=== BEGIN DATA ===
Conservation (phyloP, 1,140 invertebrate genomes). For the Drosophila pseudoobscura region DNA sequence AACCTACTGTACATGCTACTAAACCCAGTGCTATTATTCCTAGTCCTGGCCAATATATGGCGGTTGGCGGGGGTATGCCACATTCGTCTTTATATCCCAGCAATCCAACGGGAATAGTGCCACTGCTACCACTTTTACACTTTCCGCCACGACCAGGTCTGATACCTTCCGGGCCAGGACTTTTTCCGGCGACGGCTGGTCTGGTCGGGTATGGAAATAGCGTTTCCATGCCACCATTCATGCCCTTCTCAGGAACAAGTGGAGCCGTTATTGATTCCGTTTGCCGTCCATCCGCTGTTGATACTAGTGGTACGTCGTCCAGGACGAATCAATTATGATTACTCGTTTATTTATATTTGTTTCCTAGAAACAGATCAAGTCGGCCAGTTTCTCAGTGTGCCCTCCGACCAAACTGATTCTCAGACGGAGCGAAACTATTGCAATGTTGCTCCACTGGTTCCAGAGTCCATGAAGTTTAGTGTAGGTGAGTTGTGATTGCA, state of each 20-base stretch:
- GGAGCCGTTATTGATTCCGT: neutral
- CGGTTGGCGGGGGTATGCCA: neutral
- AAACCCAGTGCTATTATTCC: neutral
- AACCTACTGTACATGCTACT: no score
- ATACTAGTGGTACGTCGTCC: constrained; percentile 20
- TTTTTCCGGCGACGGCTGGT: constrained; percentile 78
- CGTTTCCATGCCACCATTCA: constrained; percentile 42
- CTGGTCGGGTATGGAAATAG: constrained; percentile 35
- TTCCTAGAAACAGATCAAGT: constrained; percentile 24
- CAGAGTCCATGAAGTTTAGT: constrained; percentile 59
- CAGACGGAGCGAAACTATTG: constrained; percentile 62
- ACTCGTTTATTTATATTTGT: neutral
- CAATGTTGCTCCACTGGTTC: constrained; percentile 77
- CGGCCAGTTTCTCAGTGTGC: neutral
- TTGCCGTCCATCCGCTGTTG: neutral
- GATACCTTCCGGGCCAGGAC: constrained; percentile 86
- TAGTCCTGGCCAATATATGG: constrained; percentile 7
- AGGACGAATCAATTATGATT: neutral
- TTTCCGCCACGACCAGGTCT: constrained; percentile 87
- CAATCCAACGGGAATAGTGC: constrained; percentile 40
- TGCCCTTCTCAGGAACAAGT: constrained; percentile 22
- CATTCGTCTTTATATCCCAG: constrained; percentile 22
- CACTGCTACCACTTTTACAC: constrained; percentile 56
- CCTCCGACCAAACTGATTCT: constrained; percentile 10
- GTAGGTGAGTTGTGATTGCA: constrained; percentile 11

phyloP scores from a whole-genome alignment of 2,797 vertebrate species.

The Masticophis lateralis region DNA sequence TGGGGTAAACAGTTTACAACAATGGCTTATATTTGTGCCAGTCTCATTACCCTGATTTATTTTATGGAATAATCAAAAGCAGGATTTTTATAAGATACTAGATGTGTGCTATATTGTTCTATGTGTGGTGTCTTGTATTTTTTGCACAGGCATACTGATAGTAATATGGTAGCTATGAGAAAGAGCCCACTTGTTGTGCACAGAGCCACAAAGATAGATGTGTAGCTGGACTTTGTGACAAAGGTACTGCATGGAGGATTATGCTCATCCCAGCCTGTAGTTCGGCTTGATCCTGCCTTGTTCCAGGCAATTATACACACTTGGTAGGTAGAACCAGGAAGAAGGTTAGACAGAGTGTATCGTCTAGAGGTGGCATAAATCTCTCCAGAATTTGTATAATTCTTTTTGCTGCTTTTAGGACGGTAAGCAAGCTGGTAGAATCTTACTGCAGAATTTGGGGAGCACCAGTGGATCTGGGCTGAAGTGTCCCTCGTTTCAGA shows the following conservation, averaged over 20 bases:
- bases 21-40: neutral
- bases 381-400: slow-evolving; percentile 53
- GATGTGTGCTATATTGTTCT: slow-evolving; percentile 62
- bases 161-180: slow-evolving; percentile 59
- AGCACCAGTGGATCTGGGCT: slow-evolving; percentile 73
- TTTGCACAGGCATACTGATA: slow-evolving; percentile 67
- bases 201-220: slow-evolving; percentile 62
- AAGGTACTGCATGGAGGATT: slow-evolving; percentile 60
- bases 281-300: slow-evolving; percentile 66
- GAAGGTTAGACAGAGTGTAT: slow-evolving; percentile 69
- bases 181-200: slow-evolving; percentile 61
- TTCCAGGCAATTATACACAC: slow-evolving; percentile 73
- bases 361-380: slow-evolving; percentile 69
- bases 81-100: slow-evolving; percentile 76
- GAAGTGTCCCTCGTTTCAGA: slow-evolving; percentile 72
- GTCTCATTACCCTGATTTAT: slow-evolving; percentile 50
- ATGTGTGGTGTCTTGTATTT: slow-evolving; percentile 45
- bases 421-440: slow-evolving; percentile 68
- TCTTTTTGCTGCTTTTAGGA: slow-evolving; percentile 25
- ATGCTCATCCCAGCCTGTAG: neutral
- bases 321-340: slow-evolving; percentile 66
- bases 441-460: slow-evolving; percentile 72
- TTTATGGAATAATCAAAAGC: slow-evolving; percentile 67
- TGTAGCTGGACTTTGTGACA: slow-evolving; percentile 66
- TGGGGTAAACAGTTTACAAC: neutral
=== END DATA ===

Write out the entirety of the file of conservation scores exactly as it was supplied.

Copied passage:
Conservation (phyloP, 1,140 invertebrate genomes). For the Drosophila pseudoobscura region DNA sequence AACCTACTGTACATGCTACTAAACCCAGTGCTATTATTCCTAGTCCTGGCCAATATATGGCGGTTGGCGGGGGTATGCCACATTCGTCTTTATATCCCAGCAATCCAACGGGAATAGTGCCACTGCTACCACTTTTACACTTTCCGCCACGACCAGGTCTGATACCTTCCGGGCCAGGACTTTTTCCGGCGACGGCTGGTCTGGTCGGGTATGGAAATAGCGTTTCCATGCCACCATTCATGCCCTTCTCAGGAACAAGTGGAGCCGTTATTGATTCCGTTTGCCGTCCATCCGCTGTTGATACTAGTGGTACGTCGTCCAGGACGAATCAATTATGATTACTCGTTTATTTATATTTGTTTCCTAGAAACAGATCAAGTCGGCCAGTTTCTCAGTGTGCCCTCCGACCAAACTGATTCTCAGACGGAGCGAAACTATTGCAATGTTGCTCCACTGGTTCCAGAGTCCATGAAGTTTAGTGTAGGTGAGTTGTGATTGCA, state of each 20-base stretch:
- GGAGCCGTTATTGATTCCGT: neutral
- CGGTTGGCGGGGGTATGCCA: neutral
- AAACCCAGTGCTATTATTCC: neutral
- AACCTACTGTACATGCTACT: no score
- ATACTAGTGGTACGTCGTCC: constrained; percentile 20
- TTTTTCCGGCGACGGCTGGT: constrained; percentile 78
- CGTTTCCATGCCACCATTCA: constrained; percentile 42
- CTGGTCGGGTATGGAAATAG: constrained; percentile 35
- TTCCTAGAAACAGATCAAGT: constrained; percentile 24
- CAGAGTCCATGAAGTTTAGT: constrained; percentile 59
- CAGACGGAGCGAAACTATTG: constrained; percentile 62
- ACTCGTTTATTTATATTTGT: neutral
- CAATGTTGCTCCACTGGTTC: constrained; percentile 77
- CGGCCAGTTTCTCAGTGTGC: neutral
- TTGCCGTCCATCCGCTGTTG: neutral
- GATACCTTCCGGGCCAGGAC: constrained; percentile 86
- TAGTCCTGGCCAATATATGG: constrained; percentile 7
- AGGACGAATCAATTATGATT: neutral
- TTTCCGCCACGACCAGGTCT: constrained; percentile 87
- CAATCCAACGGGAATAGTGC: constrained; percentile 40
- TGCCCTTCTCAGGAACAAGT: constrained; percentile 22
- CATTCGTCTTTATATCCCAG: constrained; percentile 22
- CACTGCTACCACTTTTACAC: constrained; percentile 56
- CCTCCGACCAAACTGATTCT: constrained; percentile 10
- GTAGGTGAGTTGTGATTGCA: constrained; percentile 11

phyloP scores from a whole-genome alignment of 2,797 vertebrate species.

The Masticophis lateralis region DNA sequence TGGGGTAAACAGTTTACAACAATGGCTTATATTTGTGCCAGTCTCATTACCCTGATTTATTTTATGGAATAATCAAAAGCAGGATTTTTATAAGATACTAGATGTGTGCTATATTGTTCTATGTGTGGTGTCTTGTATTTTTTGCACAGGCATACTGATAGTAATATGGTAGCTATGAGAAAGAGCCCACTTGTTGTGCACAGAGCCACAAAGATAGATGTGTAGCTGGACTTTGTGACAAAGGTACTGCATGGAGGATTATGCTCATCCCAGCCTGTAGTTCGGCTTGATCCTGCCTTGTTCCAGGCAATTATACACACTTGGTAGGTAGAACCAGGAAGAAGGTTAGACAGAGTGTATCGTCTAGAGGTGGCATAAATCTCTCCAGAATTTGTATAATTCTTTTTGCTGCTTTTAGGACGGTAAGCAAGCTGGTAGAATCTTACTGCAGAATTTGGGGAGCACCAGTGGATCTGGGCTGAAGTGTCCCTCGTTTCAGA shows the following conservation, averaged over 20 bases:
- bases 21-40: neutral
- bases 381-400: slow-evolving; percentile 53
- GATGTGTGCTATATTGTTCT: slow-evolving; percentile 62
- bases 161-180: slow-evolving; percentile 59
- AGCACCAGTGGATCTGGGCT: slow-evolving; percentile 73
- TTTGCACAGGCATACTGATA: slow-evolving; percentile 67
- bases 201-220: slow-evolving; percentile 62
- AAGGTACTGCATGGAGGATT: slow-evolving; percentile 60
- bases 281-300: slow-evolving; percentile 66
- GAAGGTTAGACAGAGTGTAT: slow-evolving; percentile 69
- bases 181-200: slow-evolving; percentile 61
- TTCCAGGCAATTATACACAC: slow-evolving; percentile 73
- bases 361-380: slow-evolving; percentile 69
- bases 81-100: slow-evolving; percentile 76
- GAAGTGTCCCTCGTTTCAGA: slow-evolving; percentile 72
- GTCTCATTACCCTGATTTAT: slow-evolving; percentile 50
- ATGTGTGGTGTCTTGTATTT: slow-evolving; percentile 45
- bases 421-440: slow-evolving; percentile 68
- TCTTTTTGCTGCTTTTAGGA: slow-evolving; percentile 25
- ATGCTCATCCCAGCCTGTAG: neutral
- bases 321-340: slow-evolving; percentile 66
- bases 441-460: slow-evolving; percentile 72
- TTTATGGAATAATCAAAAGC: slow-evolving; percentile 67
- TGTAGCTGGACTTTGTGACA: slow-evolving; percentile 66
- TGGGGTAAACAGTTTACAAC: neutral